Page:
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I'm looking to buy a new car and have found one that I really like. It is priced at $4500 (with taxes). I currently have $2700 in my savings account. I would like to get a loan for $2000 (leaving me with a little over $200 in my account).

I have talked with my bank about getting a loan and they said they usually don't make loans for under $7000. Where can I get a loan for $2000?

Also I would like to get a loan that doesn't penalize for early payoff.

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6 Answers

up vote 3 down vote accepted

Ask yourself what would happen if you wouldn't buy the car. If the answer is nothing, don't buy it

Phrasing Warren Buffet:

  • I never buy anything unless I can fill out on a piece of paper my reasons. I may be wrong, but I would know the answer to that. "I'm paying $32 billion today for the Coca Cola Company because..." If you can't answer that question, you shouldn't buy it. If you can answer that question, and you do it a few times, you'll make a lot of money.

  • You ought to be able to explain why you're taking the job you're taking, why you're making the investment you're making, or whatever it may be. And if it can't stand applying pencil to paper, you'd better think it through some more. And if you can't write an intelligent answer to those questions, don't do it.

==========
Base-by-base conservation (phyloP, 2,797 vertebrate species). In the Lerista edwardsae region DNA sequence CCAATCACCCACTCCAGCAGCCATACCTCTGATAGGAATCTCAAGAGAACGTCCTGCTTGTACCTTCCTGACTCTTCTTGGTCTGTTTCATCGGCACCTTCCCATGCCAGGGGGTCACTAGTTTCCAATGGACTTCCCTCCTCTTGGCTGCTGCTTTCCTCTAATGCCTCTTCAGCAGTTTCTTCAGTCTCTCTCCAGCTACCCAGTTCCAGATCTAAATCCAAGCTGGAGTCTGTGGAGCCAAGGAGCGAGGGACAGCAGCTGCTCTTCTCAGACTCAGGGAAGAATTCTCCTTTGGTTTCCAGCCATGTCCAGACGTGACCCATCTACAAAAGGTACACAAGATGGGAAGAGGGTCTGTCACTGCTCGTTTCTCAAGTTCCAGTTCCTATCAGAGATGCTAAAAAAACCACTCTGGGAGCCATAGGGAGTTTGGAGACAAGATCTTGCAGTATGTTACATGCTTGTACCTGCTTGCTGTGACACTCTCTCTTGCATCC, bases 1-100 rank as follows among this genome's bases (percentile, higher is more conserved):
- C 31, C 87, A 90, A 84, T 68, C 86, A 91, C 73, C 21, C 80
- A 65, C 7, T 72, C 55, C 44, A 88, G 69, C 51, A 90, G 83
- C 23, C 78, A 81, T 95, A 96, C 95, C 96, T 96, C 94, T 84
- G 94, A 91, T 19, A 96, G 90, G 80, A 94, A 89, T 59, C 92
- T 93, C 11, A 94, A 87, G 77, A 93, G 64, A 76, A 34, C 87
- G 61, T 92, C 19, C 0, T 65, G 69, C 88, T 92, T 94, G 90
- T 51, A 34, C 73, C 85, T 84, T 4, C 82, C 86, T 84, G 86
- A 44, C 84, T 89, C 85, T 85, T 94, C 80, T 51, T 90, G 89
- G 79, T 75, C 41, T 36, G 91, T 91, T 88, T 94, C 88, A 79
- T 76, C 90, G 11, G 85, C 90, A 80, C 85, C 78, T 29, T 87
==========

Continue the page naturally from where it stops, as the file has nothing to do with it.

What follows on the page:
Don't get yourself into a loan unless you have to. Sorry if that isn't the answer you were looking for...

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I think the quote is good advice, however it won't work in my situation. I need my car to get to work and people are getting tired of me bumming rides. ;-) –  Lucas McCoy Oct 19 '10 at 0:33
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Then off course you have a good reason to buy a car. Consider buying one that won't get you into debt. There are all kinds of hidden costs to getting a loan. And you are corroding your 'emergency fund' that should be around 3x - 6x your monthly income. So, that is another thing to keep in mind. –  GUI Junkie Oct 19 '10 at 6:15
    
Unless off course you pay for the gasoline. That must be cheaper than a car... –  GUI Junkie Oct 19 '10 at 13:38
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Check with other banks or credit unions in the area. You should be able to find one who will accomodate your needs.

Try opening a line of credit instead. Then, when it's paid off, you still have it available for other large purchases (your refrigerator breaks, or something, and you need to buy a new one).

As a last resort, take the $7,000 loan from your bank, buy the car, and immediately pay $5,000 against the principal of the loan. They might have early payment penalties, though, so check their fees before you decide on doing this.

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+1 for credit union. They should want to help rather than make a profit. –  MrChrister Oct 18 '10 at 18:28
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+1 for line of credit –  duffbeer703 Oct 18 '10 at 20:16
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You can try Prosper.com or LendingClub.com.

What about getting an unsecured loan at your bank? The interest rate will be higher but you can probably get it for the amount you need.

Don't even know if this is a possibility but what about putting the balance on a credit card?